Molina’s Ranch Restaurant

I’ve been going to Hialeah since before I can remember. My mom used to take me there once a month to visit tenants and collect rents at a strip mall. It was another world – one in which my mother, la dueña (the owner), magically spoke Spanish, or some odd mixture of Italian and Spanish that everyone seemed to understand. She was a queen there, and I, in my plaid Catholic school skirt, a princess. The bakery girls would let me pick anything I liked from the glass case, the Sedano’s manager would give me candy and the jeweler would try to push a pair of earrings or a charm on my mother for me. In later years, a mother myself, I took over managing the property and used as a landmark a tiny stump of a building on Le Jeune called Molina’s Ranch. It was painted carnation pink, a color I came to think of as Cuban.

The new spot, opened in 2006, is fancier than Adolfo Molina’s 1982 original, but owners Mildred “Mimi” and Jose “Orlando” Jorge have made sure it stays just as friendly. A recent visit to the neighborhood found the old building a shell but Molina’s more than triple its original size in its new location at the southwest corner of East 41st Street and Eighth Avenue.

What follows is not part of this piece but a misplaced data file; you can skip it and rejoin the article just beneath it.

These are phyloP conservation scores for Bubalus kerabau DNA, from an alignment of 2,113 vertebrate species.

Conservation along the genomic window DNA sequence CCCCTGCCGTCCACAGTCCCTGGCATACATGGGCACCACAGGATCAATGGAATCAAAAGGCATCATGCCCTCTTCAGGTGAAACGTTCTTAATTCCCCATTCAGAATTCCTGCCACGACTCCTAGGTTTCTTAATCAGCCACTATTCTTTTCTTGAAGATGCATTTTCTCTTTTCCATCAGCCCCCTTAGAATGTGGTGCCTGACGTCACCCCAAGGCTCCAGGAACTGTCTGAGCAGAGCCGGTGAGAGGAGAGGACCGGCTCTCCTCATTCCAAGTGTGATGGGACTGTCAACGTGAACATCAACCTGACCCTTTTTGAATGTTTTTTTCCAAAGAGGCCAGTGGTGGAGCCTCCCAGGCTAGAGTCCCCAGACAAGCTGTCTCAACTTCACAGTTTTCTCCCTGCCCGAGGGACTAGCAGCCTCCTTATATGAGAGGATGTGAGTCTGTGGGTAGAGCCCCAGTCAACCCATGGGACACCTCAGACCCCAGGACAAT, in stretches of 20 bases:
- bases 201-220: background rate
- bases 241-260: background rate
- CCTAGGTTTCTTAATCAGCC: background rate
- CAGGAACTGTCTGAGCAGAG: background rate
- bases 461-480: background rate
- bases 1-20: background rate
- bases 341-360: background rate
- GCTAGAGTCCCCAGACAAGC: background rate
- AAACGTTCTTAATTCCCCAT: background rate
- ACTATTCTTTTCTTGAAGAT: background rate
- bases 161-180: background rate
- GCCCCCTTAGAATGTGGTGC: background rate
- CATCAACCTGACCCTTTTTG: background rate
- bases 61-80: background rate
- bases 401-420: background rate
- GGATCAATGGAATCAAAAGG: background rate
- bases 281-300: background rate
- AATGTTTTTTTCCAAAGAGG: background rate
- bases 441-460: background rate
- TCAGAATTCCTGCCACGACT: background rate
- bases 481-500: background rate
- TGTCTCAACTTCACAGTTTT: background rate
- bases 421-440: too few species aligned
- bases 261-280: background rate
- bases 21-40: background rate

Ambience: With its highly glossed dark wood tables and deep green booths, flat-screen TVs and pendant lighting, Molina’s looks as generic as a Bennigan’s, but it has the warmth of a family-run family restaurant. Though it has been upgraded, prices remain reasonable, and the wait staff is accustomed to dragging three or more tables together to accommodate groups of abuelos, padres y hijos that can number in the dozens. Waiters, dressed in black bow ties and tightly fitted vests, are super-friendly, though on one visit ours kept bringing dishes without clearing any.

What Worked

  • Kid-friendly baby palomilla steak served with French fries
  • Fried calamari
  • Pollo ala plancha, a well-pounded chicken breast that somehow remains moist though it is as thin as a fried egg
  • Moist, meaty and perfectly blended moros y cristianos
  • Mariquitas – warm, see-through strips of golden plantain, fried and served with a garlicky mojo
  • Whole fried snapper – big as book and scored to make it easier to pick at the juicy white chunks of flesh
  • Lechon asado – a big platter of tender, flavorful roast pork topped with a crispy, nicely scorched slab of skin as dark as well-tanned leather
  • Soft & shredded ropa vieja with bits of red and green bell pepper
  • An impressive selection of French, Italian and especially Spanish wine
  • Sweet-as-sugar-cane tres leches

What Didn’t Work

  • Run of the mill sweet, greasy plantains
  • Dy and pasty ham croquetas
  • Blah shrimp in tomato sauce
  • Uninspired avocado salad and chopped iceberg with pallid tomato slabs